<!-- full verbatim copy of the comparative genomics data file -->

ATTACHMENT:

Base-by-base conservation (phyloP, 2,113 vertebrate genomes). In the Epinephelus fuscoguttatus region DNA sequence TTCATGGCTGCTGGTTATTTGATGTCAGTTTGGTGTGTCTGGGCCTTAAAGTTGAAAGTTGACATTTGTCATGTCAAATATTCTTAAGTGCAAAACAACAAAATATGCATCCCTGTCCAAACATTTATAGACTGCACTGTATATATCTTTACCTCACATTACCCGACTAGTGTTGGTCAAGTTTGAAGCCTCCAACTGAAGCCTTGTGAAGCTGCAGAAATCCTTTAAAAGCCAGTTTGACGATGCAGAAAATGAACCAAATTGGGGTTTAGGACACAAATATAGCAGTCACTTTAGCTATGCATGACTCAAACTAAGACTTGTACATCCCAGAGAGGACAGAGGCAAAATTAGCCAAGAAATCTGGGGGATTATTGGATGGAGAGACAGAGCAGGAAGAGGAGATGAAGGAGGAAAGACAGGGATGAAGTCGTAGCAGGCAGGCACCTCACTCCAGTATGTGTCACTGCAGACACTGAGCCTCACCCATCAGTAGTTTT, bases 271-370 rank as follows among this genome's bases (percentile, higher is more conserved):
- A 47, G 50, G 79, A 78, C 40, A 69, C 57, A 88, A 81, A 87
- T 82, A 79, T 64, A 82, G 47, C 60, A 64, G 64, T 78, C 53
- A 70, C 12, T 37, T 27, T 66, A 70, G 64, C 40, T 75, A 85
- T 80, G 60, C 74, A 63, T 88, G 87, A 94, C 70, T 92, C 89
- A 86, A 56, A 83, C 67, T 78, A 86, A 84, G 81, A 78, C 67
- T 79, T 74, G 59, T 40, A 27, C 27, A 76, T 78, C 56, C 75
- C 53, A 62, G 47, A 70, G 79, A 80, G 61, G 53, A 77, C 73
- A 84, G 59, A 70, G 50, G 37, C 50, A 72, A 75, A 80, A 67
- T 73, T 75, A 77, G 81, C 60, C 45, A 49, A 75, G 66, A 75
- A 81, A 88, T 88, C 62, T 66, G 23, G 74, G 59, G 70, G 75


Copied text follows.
Base-by-base conservation (phyloP, 2,113 vertebrate genomes). In the Epinephelus fuscoguttatus region DNA sequence TTCATGGCTGCTGGTTATTTGATGTCAGTTTGGTGTGTCTGGGCCTTAAAGTTGAAAGTTGACATTTGTCATGTCAAATATTCTTAAGTGCAAAACAACAAAATATGCATCCCTGTCCAAACATTTATAGACTGCACTGTATATATCTTTACCTCACATTACCCGACTAGTGTTGGTCAAGTTTGAAGCCTCCAACTGAAGCCTTGTGAAGCTGCAGAAATCCTTTAAAAGCCAGTTTGACGATGCAGAAAATGAACCAAATTGGGGTTTAGGACACAAATATAGCAGTCACTTTAGCTATGCATGACTCAAACTAAGACTTGTACATCCCAGAGAGGACAGAGGCAAAATTAGCCAAGAAATCTGGGGGATTATTGGATGGAGAGACAGAGCAGGAAGAGGAGATGAAGGAGGAAAGACAGGGATGAAGTCGTAGCAGGCAGGCACCTCACTCCAGTATGTGTCACTGCAGACACTGAGCCTCACCCATCAGTAGTTTT, bases 271-370 rank as follows among this genome's bases (percentile, higher is more conserved):
- A 47, G 50, G 79, A 78, C 40, A 69, C 57, A 88, A 81, A 87
- T 82, A 79, T 64, A 82, G 47, C 60, A 64, G 64, T 78, C 53
- A 70, C 12, T 37, T 27, T 66, A 70, G 64, C 40, T 75, A 85
- T 80, G 60, C 74, A 63, T 88, G 87, A 94, C 70, T 92, C 89
- A 86, A 56, A 83, C 67, T 78, A 86, A 84, G 81, A 78, C 67
- T 79, T 74, G 59, T 40, A 27, C 27, A 76, T 78, C 56, C 75
- C 53, A 62, G 47, A 70, G 79, A 80, G 61, G 53, A 77, C 73
- A 84, G 59, A 70, G 50, G 37, C 50, A 72, A 75, A 80, A 67
- T 73, T 75, A 77, G 81, C 60, C 45, A 49, A 75, G 66, A 75
- A 81, A 88, T 88, C 62, T 66, G 23, G 74, G 59, G 70, G 75